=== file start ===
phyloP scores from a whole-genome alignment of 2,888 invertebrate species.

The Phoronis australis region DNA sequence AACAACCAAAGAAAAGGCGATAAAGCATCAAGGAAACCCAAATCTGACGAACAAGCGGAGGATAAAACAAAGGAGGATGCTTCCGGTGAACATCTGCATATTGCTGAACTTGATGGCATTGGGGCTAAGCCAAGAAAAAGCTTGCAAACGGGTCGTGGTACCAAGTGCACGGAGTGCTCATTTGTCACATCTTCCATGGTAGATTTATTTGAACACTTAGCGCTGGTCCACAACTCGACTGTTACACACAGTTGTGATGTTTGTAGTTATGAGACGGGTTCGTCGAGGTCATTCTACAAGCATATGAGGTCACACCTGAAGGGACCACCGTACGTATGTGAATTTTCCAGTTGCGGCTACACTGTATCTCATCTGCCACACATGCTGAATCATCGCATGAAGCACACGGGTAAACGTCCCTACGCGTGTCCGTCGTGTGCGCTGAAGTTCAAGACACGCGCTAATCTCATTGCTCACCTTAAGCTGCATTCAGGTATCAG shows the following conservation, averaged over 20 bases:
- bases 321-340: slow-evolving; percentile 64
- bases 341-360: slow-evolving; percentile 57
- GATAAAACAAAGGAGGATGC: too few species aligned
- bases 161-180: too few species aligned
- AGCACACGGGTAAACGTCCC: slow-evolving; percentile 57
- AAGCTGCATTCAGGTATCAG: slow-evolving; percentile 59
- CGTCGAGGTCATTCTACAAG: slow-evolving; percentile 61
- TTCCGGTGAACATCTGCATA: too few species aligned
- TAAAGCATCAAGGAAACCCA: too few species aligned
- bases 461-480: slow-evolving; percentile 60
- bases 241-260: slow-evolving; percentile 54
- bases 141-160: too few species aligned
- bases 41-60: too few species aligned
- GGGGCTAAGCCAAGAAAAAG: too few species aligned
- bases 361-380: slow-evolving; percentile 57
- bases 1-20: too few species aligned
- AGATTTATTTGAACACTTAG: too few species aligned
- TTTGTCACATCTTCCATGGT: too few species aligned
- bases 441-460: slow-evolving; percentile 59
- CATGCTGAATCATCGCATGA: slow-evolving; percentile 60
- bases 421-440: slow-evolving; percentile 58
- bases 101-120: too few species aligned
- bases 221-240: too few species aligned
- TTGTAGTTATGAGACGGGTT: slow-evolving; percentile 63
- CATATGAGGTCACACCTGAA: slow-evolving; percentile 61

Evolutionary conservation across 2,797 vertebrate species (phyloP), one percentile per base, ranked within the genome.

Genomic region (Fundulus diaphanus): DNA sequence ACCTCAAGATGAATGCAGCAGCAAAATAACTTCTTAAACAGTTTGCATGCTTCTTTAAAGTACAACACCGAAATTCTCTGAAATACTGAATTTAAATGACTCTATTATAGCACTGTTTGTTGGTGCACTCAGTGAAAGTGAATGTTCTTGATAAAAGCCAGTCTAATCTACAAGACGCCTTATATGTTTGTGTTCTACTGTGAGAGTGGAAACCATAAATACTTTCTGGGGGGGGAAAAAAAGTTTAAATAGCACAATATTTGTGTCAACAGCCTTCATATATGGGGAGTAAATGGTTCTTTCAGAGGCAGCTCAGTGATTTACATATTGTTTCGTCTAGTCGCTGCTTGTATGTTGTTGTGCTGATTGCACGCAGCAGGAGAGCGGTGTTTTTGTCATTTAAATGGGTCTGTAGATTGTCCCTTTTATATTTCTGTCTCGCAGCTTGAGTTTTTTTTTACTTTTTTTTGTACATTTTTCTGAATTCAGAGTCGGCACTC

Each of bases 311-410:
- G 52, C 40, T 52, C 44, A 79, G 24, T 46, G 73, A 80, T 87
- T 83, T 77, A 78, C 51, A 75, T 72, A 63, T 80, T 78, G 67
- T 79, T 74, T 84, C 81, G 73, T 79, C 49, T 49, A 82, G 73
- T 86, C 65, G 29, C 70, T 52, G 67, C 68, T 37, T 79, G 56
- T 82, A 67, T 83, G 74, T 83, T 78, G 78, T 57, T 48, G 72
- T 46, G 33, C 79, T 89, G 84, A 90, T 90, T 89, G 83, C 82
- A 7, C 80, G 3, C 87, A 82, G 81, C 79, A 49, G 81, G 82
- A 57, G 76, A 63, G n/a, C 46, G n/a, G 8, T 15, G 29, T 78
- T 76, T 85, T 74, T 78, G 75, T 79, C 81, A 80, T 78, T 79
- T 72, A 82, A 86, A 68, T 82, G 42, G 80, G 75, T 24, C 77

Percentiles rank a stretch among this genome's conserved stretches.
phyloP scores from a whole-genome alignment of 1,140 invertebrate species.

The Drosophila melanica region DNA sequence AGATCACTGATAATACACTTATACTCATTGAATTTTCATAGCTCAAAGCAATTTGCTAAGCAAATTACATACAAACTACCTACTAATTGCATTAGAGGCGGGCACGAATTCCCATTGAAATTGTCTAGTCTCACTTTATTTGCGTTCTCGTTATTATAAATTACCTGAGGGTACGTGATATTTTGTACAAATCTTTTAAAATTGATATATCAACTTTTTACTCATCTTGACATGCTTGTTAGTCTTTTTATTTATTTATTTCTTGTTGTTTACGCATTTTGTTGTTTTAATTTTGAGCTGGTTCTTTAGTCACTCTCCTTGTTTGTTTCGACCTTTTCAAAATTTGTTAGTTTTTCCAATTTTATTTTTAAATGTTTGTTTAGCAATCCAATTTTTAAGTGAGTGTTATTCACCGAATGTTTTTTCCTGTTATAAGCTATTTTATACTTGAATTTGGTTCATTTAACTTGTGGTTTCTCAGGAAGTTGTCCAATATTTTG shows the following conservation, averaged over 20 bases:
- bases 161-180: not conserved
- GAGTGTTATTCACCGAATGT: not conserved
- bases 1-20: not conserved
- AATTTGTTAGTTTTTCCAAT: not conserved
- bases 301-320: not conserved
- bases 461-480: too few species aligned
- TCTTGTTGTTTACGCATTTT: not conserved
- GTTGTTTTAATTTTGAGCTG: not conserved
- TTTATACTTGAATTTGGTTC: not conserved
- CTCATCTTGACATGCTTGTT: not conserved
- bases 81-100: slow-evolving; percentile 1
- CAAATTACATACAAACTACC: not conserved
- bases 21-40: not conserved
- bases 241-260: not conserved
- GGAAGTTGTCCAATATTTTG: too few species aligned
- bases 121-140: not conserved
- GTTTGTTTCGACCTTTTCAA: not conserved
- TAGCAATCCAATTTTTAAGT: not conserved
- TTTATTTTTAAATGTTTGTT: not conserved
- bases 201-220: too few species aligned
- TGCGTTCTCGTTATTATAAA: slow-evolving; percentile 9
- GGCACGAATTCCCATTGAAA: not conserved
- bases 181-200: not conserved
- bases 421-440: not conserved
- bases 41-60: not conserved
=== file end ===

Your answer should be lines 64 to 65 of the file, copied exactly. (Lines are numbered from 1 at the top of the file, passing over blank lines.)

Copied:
- TGCGTTCTCGTTATTATAAA: slow-evolving; percentile 9
- GGCACGAATTCCCATTGAAA: not conserved